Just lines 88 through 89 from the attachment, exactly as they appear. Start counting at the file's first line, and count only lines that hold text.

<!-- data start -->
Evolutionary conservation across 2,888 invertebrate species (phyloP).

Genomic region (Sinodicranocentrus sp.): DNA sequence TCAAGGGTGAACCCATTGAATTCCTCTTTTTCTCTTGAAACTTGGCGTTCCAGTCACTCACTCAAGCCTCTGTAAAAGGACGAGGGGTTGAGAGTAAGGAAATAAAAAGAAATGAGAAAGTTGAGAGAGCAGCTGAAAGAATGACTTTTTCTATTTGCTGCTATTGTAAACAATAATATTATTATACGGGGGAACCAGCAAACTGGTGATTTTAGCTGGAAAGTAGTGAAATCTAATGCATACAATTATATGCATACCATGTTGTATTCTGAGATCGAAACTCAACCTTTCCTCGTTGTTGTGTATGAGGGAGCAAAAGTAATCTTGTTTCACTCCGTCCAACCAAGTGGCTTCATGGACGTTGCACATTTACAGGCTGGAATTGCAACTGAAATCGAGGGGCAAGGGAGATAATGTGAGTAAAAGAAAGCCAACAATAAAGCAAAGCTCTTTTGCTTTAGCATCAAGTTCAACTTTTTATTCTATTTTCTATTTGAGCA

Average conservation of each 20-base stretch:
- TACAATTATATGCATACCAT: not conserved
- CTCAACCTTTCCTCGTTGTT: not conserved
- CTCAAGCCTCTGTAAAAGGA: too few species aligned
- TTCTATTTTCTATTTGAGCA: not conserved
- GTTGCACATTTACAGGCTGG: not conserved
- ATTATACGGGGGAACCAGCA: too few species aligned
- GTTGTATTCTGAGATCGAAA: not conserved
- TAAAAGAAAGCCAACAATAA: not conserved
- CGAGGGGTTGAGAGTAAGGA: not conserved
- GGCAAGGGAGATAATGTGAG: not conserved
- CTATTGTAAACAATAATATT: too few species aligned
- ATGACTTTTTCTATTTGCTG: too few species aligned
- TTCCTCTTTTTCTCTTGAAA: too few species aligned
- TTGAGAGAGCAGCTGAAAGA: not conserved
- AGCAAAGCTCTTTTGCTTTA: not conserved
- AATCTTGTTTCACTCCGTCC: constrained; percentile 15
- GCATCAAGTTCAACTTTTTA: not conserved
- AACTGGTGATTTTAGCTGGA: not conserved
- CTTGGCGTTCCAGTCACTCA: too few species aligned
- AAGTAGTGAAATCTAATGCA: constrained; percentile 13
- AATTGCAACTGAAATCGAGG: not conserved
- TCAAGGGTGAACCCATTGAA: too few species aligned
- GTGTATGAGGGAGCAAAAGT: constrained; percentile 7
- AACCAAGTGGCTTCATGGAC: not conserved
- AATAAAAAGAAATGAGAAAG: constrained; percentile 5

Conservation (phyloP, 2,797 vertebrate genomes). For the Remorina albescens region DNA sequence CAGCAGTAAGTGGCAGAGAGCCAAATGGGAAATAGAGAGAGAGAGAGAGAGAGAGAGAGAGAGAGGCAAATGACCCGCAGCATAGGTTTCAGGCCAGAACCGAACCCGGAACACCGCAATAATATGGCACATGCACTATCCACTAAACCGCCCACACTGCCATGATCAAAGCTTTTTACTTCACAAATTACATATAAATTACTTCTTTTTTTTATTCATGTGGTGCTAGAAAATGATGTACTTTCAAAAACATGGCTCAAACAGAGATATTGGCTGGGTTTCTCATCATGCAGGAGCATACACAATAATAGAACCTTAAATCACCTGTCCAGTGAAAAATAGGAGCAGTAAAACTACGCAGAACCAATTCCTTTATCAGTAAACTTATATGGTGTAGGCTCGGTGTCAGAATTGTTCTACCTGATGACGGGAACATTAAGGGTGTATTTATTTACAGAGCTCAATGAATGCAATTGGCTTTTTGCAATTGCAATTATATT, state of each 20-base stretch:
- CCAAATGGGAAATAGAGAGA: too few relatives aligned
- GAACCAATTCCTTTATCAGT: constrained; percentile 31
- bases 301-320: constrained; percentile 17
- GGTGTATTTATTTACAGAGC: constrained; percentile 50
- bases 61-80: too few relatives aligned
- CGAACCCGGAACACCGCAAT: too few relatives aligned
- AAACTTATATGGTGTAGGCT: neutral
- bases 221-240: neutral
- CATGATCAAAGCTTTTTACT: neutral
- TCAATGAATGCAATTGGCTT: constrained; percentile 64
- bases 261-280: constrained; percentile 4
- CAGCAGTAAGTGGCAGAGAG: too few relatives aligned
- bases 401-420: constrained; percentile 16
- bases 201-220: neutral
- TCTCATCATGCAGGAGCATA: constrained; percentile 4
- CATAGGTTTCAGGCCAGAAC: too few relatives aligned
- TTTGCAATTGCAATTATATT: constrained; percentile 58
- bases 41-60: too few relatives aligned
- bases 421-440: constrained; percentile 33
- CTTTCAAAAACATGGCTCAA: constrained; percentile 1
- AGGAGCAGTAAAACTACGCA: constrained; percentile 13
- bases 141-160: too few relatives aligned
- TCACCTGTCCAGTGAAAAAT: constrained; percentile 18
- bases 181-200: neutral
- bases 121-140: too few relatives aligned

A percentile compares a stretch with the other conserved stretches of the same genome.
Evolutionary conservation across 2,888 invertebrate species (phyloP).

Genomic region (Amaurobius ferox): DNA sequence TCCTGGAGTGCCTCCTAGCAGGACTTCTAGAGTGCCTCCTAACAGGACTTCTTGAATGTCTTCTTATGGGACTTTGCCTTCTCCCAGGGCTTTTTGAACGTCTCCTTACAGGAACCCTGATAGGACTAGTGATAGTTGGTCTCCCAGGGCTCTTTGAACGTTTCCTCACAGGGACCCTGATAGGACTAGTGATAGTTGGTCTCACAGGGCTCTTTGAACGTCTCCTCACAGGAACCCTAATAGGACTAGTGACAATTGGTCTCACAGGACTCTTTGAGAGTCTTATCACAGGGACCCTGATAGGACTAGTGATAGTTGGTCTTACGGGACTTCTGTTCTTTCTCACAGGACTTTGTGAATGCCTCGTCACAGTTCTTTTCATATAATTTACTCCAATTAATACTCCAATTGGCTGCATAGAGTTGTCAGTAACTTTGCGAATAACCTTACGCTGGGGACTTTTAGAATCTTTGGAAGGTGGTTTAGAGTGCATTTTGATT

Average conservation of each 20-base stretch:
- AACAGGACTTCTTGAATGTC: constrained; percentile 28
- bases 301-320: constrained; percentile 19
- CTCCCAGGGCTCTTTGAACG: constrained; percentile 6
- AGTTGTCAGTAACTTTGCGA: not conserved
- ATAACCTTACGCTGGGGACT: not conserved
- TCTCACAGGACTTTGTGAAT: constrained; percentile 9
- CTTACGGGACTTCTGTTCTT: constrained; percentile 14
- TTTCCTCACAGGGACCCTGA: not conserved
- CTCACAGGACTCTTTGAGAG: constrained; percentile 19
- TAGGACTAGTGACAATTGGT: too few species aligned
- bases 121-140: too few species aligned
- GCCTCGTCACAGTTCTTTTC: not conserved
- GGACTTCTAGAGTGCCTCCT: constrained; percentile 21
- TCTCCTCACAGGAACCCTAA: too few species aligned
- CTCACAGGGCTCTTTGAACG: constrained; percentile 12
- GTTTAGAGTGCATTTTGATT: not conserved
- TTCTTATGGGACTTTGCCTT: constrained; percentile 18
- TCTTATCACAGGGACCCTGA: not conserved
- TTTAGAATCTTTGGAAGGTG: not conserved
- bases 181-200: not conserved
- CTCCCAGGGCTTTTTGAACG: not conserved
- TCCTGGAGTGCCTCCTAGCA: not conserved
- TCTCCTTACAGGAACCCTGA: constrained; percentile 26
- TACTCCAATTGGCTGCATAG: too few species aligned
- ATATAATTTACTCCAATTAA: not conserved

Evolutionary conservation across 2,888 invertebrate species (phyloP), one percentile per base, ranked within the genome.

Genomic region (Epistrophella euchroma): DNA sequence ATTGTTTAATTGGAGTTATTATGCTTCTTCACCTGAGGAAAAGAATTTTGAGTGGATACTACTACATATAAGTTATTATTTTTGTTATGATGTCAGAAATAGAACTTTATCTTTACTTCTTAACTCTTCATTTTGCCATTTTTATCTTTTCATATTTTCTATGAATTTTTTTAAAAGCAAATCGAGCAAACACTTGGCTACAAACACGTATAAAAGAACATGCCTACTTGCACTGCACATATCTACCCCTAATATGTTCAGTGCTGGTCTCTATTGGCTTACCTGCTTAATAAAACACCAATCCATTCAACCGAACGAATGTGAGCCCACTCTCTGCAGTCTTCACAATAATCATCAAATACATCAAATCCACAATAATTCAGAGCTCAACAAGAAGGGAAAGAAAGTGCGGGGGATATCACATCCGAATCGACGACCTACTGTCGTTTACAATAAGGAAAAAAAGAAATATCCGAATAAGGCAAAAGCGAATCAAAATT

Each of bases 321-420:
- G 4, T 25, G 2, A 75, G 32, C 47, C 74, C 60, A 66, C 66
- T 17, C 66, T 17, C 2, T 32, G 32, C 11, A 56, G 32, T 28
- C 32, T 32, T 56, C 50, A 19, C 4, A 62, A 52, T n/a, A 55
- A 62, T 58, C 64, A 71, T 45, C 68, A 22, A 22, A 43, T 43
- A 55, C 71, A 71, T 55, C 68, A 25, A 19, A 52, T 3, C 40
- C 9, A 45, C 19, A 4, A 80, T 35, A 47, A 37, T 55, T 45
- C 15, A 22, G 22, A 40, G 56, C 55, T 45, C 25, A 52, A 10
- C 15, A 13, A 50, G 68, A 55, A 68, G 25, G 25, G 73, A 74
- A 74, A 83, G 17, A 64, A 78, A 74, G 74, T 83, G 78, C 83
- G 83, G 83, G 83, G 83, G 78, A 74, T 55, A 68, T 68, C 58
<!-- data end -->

- T 17, C 66, T 17, C 2, T 32, G 32, C 11, A 56, G 32, T 28
- C 32, T 32, T 56, C 50, A 19, C 4, A 62, A 52, T n/a, A 55